I for one so admire my friend and her husband.  Yes, living on a boat with a baby seems like it would be difficult, no doubt.  But so are a lot of things in life.  So is having a baby.  So is picking up and moving from one city to another.  So is going back to school.  So is getting married.  But we do them, because we want to experience life, not always sit on the sidelines.  Because we want to be challenged.  Because without risk there isn’t always a reward.  And then it occurs to me:  I do these things, sometimes.  Things that scare me.  Things that are hard.  And so does my friend who goes against the grain and lives her truth.  The realization?  That doesn’t mean that everybody does, and maybe the naysayers are the ones who aren’t even in touch with their greatest dreams.  Or the ones who would never dare to try for fear of being laughed at or judged.   (And this realiziation will maybe make it a bit easier to swallow the next time you meet a naysayer).  Who can’t relate to that fear?

So my friends have dreams of their own, and who am I to persuade them that because I wouldn’t (or couldn’t) do it, they shouldn’t do it?  People are quick to point out the negative, to wonder if you will fail, to almost hope for it sometimes it seems.  I say, scared as I am and you may be too– Blaze your own trail.  I say go for it.  I say, be happy.  Yes, HAPPY.  Be true to yourself.  Live the life you’ve imagined and not the one you think you’re “supposed” to have.  Dust off that doubt and dive in.  You may swim.  You may sink.  But at least your dream will be your own and nobody else’s.  At least you can one day look at your children and say, “It’s OK to think big.  Make it happen.  Try things.  Let go of the noise of others and listen to what you have to say.  Make mistakes.  Knock it out of the park.”  I know it’s not easy or I wouldn’t even be writing this post, but at least if you try you’ll have a better shot of living by your own blueprint.  And what more could you hope to give your children, hell what more could you hope to give yourself, than the ability to live your truth and to pursue even your greatest dreams?


Looking back…


With a weekend spent contemplating where I’ve been in my life and where I would like to go, I thought I would share with you the plan that I had for writing a memoir before I turned 30.  This was a post on my previous blog Almost30, written on October 24th, 2006.  What happened to these memoir ideas you may be wondering?  Well throughout the years they have lingered and then dissipated, and then resurfaced and then disappeared.  The ebb and flow of writing, life, writer’s block, and feeling as though “What’s it all for?”  Perhaps now, though, the ideas are here to stay, though my story is different and my perspective, I hope, has matured.  Here is a snippet of what I thought I could shape into a memoir, someday.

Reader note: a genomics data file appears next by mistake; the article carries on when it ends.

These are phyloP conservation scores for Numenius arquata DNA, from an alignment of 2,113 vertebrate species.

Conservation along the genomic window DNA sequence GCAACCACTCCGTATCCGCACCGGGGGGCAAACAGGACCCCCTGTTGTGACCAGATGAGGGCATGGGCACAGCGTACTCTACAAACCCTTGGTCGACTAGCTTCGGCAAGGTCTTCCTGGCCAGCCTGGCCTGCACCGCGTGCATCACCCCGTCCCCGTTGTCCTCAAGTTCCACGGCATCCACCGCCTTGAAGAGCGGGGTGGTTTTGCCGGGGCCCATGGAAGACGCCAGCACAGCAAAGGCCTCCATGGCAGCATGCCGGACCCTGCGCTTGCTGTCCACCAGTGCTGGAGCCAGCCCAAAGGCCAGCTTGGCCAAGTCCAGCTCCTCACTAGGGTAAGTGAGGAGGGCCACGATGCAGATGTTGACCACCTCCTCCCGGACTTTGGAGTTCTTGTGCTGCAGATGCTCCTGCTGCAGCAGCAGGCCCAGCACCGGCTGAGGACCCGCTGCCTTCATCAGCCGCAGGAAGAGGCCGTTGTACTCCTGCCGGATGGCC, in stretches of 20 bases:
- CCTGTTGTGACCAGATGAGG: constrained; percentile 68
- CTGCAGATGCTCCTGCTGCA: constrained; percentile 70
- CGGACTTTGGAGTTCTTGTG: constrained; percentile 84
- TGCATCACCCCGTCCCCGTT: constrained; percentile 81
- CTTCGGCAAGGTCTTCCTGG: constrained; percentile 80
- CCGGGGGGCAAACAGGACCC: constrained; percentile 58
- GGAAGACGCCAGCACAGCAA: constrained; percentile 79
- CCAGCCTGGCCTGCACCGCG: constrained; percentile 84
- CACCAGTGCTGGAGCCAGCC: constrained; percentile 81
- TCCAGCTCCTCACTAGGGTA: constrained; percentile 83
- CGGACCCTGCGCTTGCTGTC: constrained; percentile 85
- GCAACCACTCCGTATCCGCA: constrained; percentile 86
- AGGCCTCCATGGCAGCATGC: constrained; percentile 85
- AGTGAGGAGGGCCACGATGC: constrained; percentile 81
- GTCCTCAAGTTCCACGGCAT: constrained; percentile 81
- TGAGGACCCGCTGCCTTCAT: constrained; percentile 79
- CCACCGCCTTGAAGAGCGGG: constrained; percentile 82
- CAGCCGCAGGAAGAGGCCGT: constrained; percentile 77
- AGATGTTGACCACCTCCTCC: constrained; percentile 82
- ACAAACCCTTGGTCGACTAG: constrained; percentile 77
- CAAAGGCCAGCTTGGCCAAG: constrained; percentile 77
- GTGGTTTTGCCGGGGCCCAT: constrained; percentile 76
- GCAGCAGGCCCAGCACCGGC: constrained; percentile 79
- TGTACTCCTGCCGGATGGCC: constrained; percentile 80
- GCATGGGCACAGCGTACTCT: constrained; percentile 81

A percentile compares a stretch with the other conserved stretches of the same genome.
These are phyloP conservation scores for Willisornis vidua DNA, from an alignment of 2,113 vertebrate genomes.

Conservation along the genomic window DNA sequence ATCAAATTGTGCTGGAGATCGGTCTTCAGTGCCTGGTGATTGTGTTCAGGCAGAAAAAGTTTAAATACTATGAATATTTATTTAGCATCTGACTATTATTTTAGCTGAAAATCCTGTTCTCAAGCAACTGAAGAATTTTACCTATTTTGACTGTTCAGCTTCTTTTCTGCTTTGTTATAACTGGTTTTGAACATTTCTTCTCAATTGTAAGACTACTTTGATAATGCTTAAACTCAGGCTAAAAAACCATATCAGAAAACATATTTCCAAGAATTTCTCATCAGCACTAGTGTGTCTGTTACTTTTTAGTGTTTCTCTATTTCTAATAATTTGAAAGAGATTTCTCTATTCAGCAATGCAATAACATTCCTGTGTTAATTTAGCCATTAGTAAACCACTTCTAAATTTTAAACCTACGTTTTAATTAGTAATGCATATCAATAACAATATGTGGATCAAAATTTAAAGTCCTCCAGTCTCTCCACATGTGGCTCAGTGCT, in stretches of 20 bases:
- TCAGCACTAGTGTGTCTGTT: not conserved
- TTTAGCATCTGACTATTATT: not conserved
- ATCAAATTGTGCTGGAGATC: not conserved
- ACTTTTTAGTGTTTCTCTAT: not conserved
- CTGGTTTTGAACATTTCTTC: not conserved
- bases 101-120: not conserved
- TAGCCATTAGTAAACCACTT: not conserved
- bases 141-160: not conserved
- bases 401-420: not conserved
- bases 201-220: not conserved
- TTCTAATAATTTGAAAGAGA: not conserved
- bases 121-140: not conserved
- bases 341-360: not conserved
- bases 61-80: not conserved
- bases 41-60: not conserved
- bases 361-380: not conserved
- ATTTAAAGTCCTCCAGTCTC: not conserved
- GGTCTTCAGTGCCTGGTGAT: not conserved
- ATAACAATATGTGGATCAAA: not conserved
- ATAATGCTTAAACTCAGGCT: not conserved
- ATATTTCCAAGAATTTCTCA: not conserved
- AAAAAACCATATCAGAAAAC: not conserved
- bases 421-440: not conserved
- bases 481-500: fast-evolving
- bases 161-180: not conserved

Would you read it?

I’m currently in the middle of trying to pick a title for what I hope will be my memoir!  Exciting stuff, so I wanted to share what I have so far.  I recently took a writing class where I had to really think about my “angle” and capturing a reader’s attention.  I’ve found that the (emotional) pain of losing my eyelashes to cancer and of letting go of an unhealthy relationship is what seems to be at the forefront of my mind when it comes to my story.  So here goes…

Don’t Cry Over Spilled Eyelashes: An Almost 30’s Guide to Life, Love, and Cancer

Don’t Cry Over Spilled Eyelashes: Battling Cancer and Dating While Keeping A Sense of Humor

Almost 30: How I battled being second best to ESPN and Other Tales

Letting Go to Find Myself: How I Battled Being An Almost 30 Year Old Single Woman With Cancer

Don’t Cry For Me ESPN:  Finding Myself Before The Age of 30

Cancer Took My Eyelashes But ESPN Stole My Man

Any thoughts?

Here is how I would summarize my writing:

This is the story of a 20-something year old fearing her 30’s, skillfully avoiding intimacy while craving soulful companionship.  It’s about being loved less than the game of tennis, and trying to survive cancer even when the prognosis for your health is good– and the prognosis for your life is going downhill.  It’s about fighting your innermost demons while trying to keep a sense of humor, and about dodging Jewish guilt from Mom and Dad while trying to find your own sense of self.  It’s about staying true to yourself even when others push you to your limits, and facing your own mortality before the ripe old age of 30. 

It’s a memoir full of struggles and accomplishments throughout what feels like a lifetime, though I am not even 30 yet.  It’s about going to college far from home to find a sense of independence and adventure, and moving to New York City as an unemployed and utterly lost 22-year-old.  It’s about living and working in New York City and documenting the ups and downs of life, finding a humorous way of looking at things because really, there is no other choice.  It’s about living through awful jobs with bosses who make you cry, finding a fulfilling career, ending a 5 year relationship, being single in the city, learning to travel solo, and being diagnosed with eye cancer at the age of 28.